President Barack Obama’s campaign stop through Portland and South Portland last week drew thousands of enthusiastic supporters, but it also cost local police departments thousands in overtime.

Portland spent $20,885 in overtime associated with the president’s visit. South Portland spent about $8,000 in overtime and had to solicit help from neighboring departments because it did not have enough officers to staff each post.

The local departments are on the hook for that money because there is no federal reimbursement.

“For us, it’s a pretty rare occurrence and we’re honored to have the president visit us,” said Assistant Portland Police Chief Vern Malloch.

South Portland Police Chief Ed Googins said hosting the president is an honor regardless of the purpose of his visit, but he said the $8,000 in overtime will be a hit on the budget. The department is already paying overtime to cover shifts for three officers who have recently retired and one that resigned, he said.

“It does have an impact, but obviously when we develop our budget we have to anticipate there are going to be extraordinary circumstances that come up throughout the year, whether it be bad weather or a presidential visit or some other drain on our resources,” Googins said. He expects the department to be slightly over the $200,000 overtime budget for police operations this year but will cover that with savings in other areas, he said.

Some overtime costs, such as when Portland has to meet federally required staffing levels at the Portland Jetport, are reimbursed by the Department of Homeland Security, but that is not the case when dignitaries come to town like the president.

Also, even though Obama’s visit was a campaign event to raise money for his re-election, the campaign does not cover the overtime costs for police protection.

Steven Scharf, a taxpayer advocate in Portland, said his concern over the lack of reimbursement is not partisan.

“It happens to be we have a Democratic president at the moment. He’s the guy who came to town,” Scharf said. “It could just as easily have been a Republican president coming to town and the cost would have been the same.”

“The issue is the federal government’s lack of reimbursement to local government when a major political figure comes through and causes major disruptions. It is now on the Portland taxpayer,” he said. If the president’s visit is to campaign, then the campaign should pay for it, he said.

Ron Schmidt, an associate professor of political science at the University of Southern Maine, said Mainers might want to prepare for other costly disruptions as the presidential campaign gets under way.

“Most of what I’m seeing in the polling numbers suggest this is going to be a tight race, especially when there’s a U.S. Senate seat in play, which means Maine is going to be on the national agenda more than usual,” Schmidt said.

“That may be a pain,” having to sit through more commercials and paying for security for visiting officials. But it also means issues important to Maine are likely to get more attention, he said.

“I think generally speaking we come out ahead,” he said.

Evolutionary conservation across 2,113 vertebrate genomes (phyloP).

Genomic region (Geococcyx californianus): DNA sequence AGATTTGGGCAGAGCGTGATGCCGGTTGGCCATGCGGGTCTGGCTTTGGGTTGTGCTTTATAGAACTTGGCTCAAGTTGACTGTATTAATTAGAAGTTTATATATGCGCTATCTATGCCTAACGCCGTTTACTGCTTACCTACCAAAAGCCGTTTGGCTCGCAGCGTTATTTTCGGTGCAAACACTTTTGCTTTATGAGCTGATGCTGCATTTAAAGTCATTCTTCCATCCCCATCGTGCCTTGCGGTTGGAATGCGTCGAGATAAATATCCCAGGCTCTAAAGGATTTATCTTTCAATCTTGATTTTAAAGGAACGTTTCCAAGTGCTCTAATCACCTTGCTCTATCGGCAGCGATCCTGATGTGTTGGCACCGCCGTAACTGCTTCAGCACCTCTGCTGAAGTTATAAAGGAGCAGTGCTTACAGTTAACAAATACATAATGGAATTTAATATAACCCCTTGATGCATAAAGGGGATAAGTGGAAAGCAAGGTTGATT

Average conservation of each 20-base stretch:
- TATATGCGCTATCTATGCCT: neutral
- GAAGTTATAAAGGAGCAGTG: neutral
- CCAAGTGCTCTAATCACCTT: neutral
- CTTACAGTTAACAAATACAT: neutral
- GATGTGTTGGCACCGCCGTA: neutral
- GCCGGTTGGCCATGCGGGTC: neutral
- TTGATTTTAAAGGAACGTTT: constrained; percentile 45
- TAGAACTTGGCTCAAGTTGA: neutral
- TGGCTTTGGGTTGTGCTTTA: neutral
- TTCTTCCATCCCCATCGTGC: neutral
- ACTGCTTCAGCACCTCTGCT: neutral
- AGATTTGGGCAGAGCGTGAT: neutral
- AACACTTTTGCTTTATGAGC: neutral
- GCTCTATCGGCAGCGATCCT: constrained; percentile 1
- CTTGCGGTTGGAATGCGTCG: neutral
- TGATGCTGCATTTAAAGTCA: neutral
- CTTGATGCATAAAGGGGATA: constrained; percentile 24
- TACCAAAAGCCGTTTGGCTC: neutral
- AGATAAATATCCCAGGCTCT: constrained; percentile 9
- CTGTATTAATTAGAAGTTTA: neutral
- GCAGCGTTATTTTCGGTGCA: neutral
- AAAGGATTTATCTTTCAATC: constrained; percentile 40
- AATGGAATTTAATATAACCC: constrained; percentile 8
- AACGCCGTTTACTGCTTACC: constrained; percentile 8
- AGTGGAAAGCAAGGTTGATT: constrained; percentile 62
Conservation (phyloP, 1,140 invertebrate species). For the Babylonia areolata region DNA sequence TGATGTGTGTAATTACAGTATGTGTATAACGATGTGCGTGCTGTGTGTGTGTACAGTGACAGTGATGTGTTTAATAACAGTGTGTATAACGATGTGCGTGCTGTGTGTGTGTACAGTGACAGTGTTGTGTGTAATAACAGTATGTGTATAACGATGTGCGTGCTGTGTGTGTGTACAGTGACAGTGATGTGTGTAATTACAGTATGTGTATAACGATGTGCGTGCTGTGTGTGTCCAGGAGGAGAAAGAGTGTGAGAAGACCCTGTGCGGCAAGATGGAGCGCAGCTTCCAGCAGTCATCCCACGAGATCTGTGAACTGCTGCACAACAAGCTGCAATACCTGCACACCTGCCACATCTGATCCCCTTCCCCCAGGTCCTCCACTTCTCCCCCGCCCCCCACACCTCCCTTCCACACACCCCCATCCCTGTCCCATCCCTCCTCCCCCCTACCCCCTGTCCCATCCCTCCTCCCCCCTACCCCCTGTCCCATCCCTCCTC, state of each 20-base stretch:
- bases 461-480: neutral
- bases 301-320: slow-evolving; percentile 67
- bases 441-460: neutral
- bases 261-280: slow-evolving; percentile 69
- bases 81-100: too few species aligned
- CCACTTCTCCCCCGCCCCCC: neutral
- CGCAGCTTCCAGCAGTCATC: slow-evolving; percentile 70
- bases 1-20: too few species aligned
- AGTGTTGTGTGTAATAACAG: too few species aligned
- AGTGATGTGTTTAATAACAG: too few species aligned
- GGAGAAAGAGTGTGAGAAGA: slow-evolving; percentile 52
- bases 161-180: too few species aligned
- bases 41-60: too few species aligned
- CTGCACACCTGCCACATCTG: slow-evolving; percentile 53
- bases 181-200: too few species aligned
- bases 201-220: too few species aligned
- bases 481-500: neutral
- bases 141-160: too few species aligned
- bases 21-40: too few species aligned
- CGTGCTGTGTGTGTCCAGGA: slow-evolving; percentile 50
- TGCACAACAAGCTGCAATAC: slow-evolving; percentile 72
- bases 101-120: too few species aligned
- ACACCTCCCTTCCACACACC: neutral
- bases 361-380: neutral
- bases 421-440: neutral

Obama arrived in a Boeing 757 at the Portland Jetport shortly after 4 p.m. Friday and then drove through Portland to a campaign event at Southern Maine Community College. He then returned for a high-end fundraiser at the Portland Museum of Art before leaving at 8 p.m. to return to Washington.

Preparing for the four-hour visit was a time-consuming affair, Malloch said. Capt. Ted Ross, head of the patrol division, spent the entire week before the visit coordinating the city’s response and its interaction with local, state and county police, the secret service, Fire Department and emergency medical services, Malloch said.

The city also paid the overtime bill for security when the president visited in 2010, though it was less because the president spent less time in the city. The city’s overtime budget this year is $423,000 and it is on track to meet that target by the end of June.

“It’s worse in communities where presidents live. . .It’s a significant financial issue for small towns,” he said.

It’s serious business for the officers working those overtime shifts.

“I would say it’s a fairly anxious experience,” said Lt. Bill Preis, who drove a couple minutes ahead of the president’s motorcade making sure everything along the route was in order.

“It’s not so much you’re afraid something is going to happen, because there’s a lot that goes into it and a lot behind the scenes that the public doesn’t see,” he said, “but you do feel anxiety because there’s a big audience and you don’t want to be the one that screws up.”

Preis ended being held over after his day shift ended and worked a 16-hour day.

On the other end, the evening shift had to come in early. But the overtime costs were not as great in Portland as they might have been, said Malloch.

“Because it was on a Friday, the heaviest day of the week for staffing, and because we had at least a month’s notice, we were able to restrict vacations and leaves and everyone was working,” he said.

South Portland drew on mutual aid support from neighboring departments and was able to use fire-police volunteers to man barricades near driveways and other low-risk areas, Googins said.

In terms of the value of the a presidential visit, Googins said that can be measured president’s visit generated a huge outpouring of enthusiasm.

“By the numbers of people we saw that didn’t go to the event, that lined the streets to just wave to him, is to me indicative of what people think of the president coming to their city,” he said.


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